Voldemort’s Horcruxes Were So Unoriginal

Lord Voldemort may have been the vilest villain of the 20th century, but that does not mean he was always the most cunning as well. Sure, there were many plans of his that were indeed quite clever, but there were just as many that seemed, well, a little subpar for a man of his evil position. In my opinion, one of these major fails is the creation of his seven Horcruxes. Sure, they were often well hidden and usually protected by several dark enchantments, but in many cases, they were easy to find or effortlessly traced back to him. If Voldemort really did want his soul slivers to remain hidden, perhaps he should have been a little less sentimental and a little more clever. Here are seven objects that would have made way better Horcruxes.



A Knut

Frankly, any form of money would do. A simple, nondescript Knut, Sickle, or Galleon would sufficiently hold a sliver of Voldemort’s soul while also making it extremely difficult to find once it had passed hands several times. Voldemort already proved that he had no problem giving away his Horcruxes to Death Eaters – even if the Death Eaters in question were unaware of the object’s power.




A Book

I have to admit, hiding a Horcrux among all of Hogwarts’ hidden and forgotten things is actually quite genius. What I take issue with is that the diadem was too easily traced back to Voldemort once Harry realized the pattern. Personally, I think good ol’ Voldy was on the right track when he used his old diary. In fact, he should have taken it a step further, using a random school book or even his diary without his name scrawled inside. Either way, the Room of Requirement had a larger collection of books than the Hogwarts library. There is no doubt that a random book would have been much harder to find than a rusty old tiara.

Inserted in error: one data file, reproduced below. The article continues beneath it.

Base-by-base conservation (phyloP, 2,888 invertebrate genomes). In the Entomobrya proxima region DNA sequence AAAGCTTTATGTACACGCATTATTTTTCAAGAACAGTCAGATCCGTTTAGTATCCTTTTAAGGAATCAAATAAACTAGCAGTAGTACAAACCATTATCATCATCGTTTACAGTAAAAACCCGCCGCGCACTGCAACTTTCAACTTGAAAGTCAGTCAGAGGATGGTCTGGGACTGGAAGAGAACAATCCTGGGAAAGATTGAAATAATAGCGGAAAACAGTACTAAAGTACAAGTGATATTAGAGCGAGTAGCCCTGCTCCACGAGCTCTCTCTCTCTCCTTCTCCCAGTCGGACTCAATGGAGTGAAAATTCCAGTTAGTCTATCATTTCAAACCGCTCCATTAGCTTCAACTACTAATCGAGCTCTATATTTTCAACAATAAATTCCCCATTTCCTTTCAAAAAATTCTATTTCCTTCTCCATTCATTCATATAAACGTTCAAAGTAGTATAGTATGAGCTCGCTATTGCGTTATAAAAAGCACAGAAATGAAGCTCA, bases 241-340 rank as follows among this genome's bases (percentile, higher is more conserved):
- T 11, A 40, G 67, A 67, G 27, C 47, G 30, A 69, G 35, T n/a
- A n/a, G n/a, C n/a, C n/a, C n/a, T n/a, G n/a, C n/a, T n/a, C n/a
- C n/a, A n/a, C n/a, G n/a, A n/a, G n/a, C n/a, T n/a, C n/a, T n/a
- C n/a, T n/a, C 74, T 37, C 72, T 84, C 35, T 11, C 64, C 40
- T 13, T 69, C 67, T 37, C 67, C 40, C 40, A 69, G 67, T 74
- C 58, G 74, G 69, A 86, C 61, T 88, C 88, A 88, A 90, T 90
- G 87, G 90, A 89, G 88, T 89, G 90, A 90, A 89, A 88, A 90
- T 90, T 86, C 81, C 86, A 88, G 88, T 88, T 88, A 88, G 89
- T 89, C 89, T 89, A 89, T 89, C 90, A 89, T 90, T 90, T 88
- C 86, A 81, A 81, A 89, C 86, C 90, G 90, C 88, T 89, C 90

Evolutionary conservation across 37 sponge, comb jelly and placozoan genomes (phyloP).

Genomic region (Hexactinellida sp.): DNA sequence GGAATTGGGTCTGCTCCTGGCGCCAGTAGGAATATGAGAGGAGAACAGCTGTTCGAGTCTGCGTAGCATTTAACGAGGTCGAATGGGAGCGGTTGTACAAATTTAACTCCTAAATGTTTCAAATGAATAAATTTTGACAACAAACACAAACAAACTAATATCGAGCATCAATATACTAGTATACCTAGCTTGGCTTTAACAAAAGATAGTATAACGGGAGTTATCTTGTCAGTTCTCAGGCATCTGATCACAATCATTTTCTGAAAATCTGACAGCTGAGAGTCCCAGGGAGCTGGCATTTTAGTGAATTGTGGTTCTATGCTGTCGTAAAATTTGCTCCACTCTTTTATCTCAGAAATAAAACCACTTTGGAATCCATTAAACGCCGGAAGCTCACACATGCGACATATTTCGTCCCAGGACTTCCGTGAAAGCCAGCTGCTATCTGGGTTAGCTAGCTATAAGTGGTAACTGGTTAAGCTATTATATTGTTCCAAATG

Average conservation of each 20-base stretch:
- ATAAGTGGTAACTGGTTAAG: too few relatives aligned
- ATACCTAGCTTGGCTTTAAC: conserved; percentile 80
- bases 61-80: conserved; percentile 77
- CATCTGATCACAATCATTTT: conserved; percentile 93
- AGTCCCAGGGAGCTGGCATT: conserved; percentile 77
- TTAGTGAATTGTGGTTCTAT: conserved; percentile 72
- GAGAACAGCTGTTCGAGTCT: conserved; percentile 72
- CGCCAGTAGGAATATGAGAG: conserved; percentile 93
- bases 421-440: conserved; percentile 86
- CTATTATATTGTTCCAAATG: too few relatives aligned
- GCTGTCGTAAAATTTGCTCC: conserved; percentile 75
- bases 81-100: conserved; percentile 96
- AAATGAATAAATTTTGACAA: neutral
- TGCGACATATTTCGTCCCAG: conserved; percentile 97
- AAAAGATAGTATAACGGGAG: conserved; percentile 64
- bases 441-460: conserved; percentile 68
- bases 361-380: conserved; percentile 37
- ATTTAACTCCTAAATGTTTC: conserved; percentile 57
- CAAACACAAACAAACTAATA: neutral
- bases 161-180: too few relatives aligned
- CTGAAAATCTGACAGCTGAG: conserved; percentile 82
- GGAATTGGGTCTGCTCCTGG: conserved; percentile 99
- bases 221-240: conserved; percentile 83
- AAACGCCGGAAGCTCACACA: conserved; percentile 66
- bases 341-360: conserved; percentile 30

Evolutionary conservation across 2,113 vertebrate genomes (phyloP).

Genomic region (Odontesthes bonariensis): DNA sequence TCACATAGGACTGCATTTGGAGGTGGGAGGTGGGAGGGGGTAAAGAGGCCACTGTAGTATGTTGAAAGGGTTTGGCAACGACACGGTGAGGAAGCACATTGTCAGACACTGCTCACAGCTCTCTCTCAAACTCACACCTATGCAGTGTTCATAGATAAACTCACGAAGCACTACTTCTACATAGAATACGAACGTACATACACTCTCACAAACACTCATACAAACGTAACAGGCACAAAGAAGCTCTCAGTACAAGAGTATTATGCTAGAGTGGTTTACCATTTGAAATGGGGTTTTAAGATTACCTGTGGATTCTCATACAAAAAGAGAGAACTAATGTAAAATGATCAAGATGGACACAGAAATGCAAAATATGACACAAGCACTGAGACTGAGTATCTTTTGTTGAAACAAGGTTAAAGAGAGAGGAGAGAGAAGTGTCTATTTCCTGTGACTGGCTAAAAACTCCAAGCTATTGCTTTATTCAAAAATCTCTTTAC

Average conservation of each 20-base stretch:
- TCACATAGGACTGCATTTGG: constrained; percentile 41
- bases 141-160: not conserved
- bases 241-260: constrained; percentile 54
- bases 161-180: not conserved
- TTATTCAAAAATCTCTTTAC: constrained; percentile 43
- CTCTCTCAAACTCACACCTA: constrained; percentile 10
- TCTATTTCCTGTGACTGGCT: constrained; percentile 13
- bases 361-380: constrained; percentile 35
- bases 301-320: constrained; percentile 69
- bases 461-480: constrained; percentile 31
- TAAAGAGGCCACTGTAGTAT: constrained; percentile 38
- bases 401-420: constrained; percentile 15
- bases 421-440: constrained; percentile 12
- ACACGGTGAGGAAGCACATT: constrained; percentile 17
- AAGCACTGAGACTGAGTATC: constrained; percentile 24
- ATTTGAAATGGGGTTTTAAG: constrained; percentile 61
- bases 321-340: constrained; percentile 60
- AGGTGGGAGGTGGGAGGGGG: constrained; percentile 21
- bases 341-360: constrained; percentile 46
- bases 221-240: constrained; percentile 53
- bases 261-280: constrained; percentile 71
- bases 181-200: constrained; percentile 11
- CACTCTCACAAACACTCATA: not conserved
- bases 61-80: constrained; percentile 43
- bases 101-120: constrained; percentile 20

A Person

Okay, before you send me a Howler, let me explain. Yes, I know that Harry was a Horcrux and all, but Voldemort really did not know that until he was tricked into destroying it. Besides, Harry was too obvious. If the Dark Lord really wanted to be coy, he should have picked someone far removed from the whole situation, someone no one would suspect.





Now, I am no expert, but I don’t see why you can’t simply use the castle as your soul keeper. However, in the chance that you cannot hide your soul in the entire building, you could simply select a random doorknob or a chair leg in a classroom that is no longer used. This would still meet Voldemort’s sentimentality requirement while also being inconspicuous. Plus, as anyone who has attended a large school can tell you, chairs get moved around all the time! This inadvertent game of musical chairs would go a long way to prevent the Horcrux’s discovery.




A Wand

More specifically, his own wand. Any wand could work, but knowing how Voldemort prefers to keep track of his Horcruxes, he would likely curse his own wand in order to discreetly keep it with him.  I mean, no one is going to suspect a wizard with a wand!




The Basilisk

A flare for the dramatic? Certainly, but when has that ever stopped You-Know-Who? He calls himself “Lord Voldemort,” for crying out loud! When you think about it, though, the Basilisk makes sense. It kills or Petrifies nearly anyone with whom it comes in contact, which is great Horcrux protection in general. Added bonus: It can only be controlled by the Heir of Slytherin, Riddle himself.




A Pebble

Voldemort could easily hide his soul in any old stone, and just like with the Knut, it would simply disappear into the masses. In keeping with the Dark Lord’s theme of sentimentality, he could hide the rock in the Forbidden Forest or even the lake.


Lindsay Docken

I first learned about the Boy Who Lived when I was six years old and became hooked. Despite being a proud Gryffindor, I think I most relate to Newt Scamander because I'm also introverted and work with animals. Unfortunately, though, I've yet to come across any Nifflers!